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papermill. write once, publish everywhere

branch: master
README.md

:warning:This is a **work in progress*. If you're still interested, get in touch and I'll tell you about the state of the project.* :warning:


papermill.

write once, publish everywhere

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papermill is a toolchain for cross-publishing long form text to different media. The text can be something like an academic paper, an essay like static websites, an Ebook or a printable PDF.

It aims to provide the best possible output, with minimal manual labor and configuration. Just 'drop in' your Markdown formatted text file and you'll instantly get a static website and a printable PDF (via LaTeX).

Instead of a framework, papermill rather tries to be an opinionated collection of the best tools, standards and practices currently in use, combined with simple scripting to glue it together.

Workflow

:warning:For now you have to figure out most of the stuff yourself. I will write this as I go along. :warning:

  1. Install the CLI tool mill and dependencies according to instructions.

  2. Start a new Paper with the Name "Testing"

    mill new Testing
    cd Testing
    
  3. Write Text

  4. Generate Output

    mill web
    mill print
    
  5. git commit

  6. Optional:

    • Automate Output Generation with git hooks (generate HTML after every commit)
    • Automate git commiting (flashbake, git-o-mat)

Goals

  • modularity -- use all the scripts and get stuff done or implement part of the chain by using different tools.

  • distinguish between client and server, but work local anyway

  • no dependencies other than core tools and POSIX: a project like this has a shitload of dependencies anyway. I don't want to make it worse by adding even more -- what comes with any UNIX and Linux is plentifull.

Architecture Overview: Components & Tools

high-level overview

Text Input

  • Git -- version control voodoo software. Takes care of your files and their history -- it's a neverending palimpset! Plus it provides ways to collaborate with editors and sync with remote servers. It also has hooks which we can use for automation.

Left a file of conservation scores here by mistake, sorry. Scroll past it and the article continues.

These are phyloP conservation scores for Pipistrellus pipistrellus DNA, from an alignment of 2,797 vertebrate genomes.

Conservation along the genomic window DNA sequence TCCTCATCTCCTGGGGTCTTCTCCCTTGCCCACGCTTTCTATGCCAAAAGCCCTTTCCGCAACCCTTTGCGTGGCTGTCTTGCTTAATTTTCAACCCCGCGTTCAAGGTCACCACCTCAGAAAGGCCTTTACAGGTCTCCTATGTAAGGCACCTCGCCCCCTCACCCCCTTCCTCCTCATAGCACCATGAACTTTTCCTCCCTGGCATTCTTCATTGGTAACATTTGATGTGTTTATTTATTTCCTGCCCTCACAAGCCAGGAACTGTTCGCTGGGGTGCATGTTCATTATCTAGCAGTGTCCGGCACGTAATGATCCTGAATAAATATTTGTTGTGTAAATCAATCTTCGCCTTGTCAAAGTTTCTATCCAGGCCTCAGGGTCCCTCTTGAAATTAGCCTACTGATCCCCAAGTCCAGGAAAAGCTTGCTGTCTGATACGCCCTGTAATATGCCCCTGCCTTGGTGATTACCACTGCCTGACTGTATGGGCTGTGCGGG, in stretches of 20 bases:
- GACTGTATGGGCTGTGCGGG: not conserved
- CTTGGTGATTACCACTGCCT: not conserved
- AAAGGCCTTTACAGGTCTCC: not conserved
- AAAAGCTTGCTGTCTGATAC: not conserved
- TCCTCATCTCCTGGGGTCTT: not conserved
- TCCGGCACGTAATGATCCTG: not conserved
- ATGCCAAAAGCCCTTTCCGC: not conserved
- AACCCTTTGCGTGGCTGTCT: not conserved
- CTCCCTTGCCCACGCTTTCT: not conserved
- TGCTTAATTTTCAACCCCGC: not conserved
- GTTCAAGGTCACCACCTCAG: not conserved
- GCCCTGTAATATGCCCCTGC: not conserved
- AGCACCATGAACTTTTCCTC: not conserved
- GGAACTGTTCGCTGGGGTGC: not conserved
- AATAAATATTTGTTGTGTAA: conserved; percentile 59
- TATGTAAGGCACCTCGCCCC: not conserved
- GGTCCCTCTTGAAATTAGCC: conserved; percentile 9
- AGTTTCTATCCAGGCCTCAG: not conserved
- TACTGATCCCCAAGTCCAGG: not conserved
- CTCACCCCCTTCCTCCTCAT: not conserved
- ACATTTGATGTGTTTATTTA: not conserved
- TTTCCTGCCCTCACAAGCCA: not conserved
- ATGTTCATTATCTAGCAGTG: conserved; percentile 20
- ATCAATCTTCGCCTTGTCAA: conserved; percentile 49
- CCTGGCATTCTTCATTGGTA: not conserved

• Markdown -- plain text formating that goes out of your way, by John Gruber.
  • pandoc -- Markdown is for web writers, but papermill is for everyone. pandoc provides extensions we need with a consistent syntax: Citations, Footnotes and Bibliography.
  • mustache -- logic-less templates for (almost) everything. Also its successor handlebars.
  • BibTex -- commonly used with LaTeX, stores your bibliography info in a (plain text) database.

Output Generation

  • make -- a good old friend from *NIX which, according to it's manpage "shall update files that are derived from other files", which is precisely what we are doing here.

  • punch -- your friendly neighbourhood static website generator. Actually, it can be used for any kind of text files (just like mustache). This can be used to even generate your Mardown if you are working with data collections. Right now papermill can generate an picture catalogue from a JSON file.

Website Output

Print Output

Is taken care of by pandoc by converting the text to LaTeX, providing a PDF output suitable for print and the ability to use custom LaTeX templates.

Literal LaTeX code can be used in the text and will only affect print output. This can be used to insert a \pagebreak[4] where a page break is wanted in the print output.

The downside is that (right now) there is no way to add certain other codes like the LaTex logo itself (i.g. \LaTeX) while providing a fallback for the web output. This is one of the problems this projec wants to solve. Still, it should not be an huge issue in an academic context (where a lot of literal LaTex might be needed). Here the PDF output is needed as a final version and the web output serves as a preview since most papers can't be published online before they are turned in, graded, etc.

E-Book Output

Is also taken care of by pandoc, which has support for a wide range of output formats in general.

Right now, the status is alpha quality: It produces output for simple texts, but some stuff breaks which shouldn't. Output to ePub is usable at least for proof reading on eBook devices.

Other Output

pandoc support a wide range of other output formats with different levels of quality. Especially the output to RTF and other Rich-Text formats should be interesting for authors which need to turn in files compatible with "Word".

Here ist the full list from the pandoc documentation:

it can write

It can also produce PDF output on systems where LaTeX is installed.

Roadmap

  1. better web output -- think "book as web application". This is currently done in pandoc-bootstrap.
  2. better workflow (also as web app)
  3. better collaboration by integrating even more with git

Alpha Testers

Alpha Testers (authors, writers) are needed to not loose touch with reality. If you found this by accident, chances are you are a valuable candidate -- please get in touch.

Alpha Testers so far:


List of considered names for this project:
papermill. paperfront. paperboy. papermache. papermachine. papeterie. Passepartout. tangeable.
Impact -- Impackd -- Imprint.
formatters -- form&matter -- form matters.
Publish or perish -- P.O.P. -- PopUp.
Samizdat.

List of possibly further inspiring Words or Wikipedia Articles:
Vanity.

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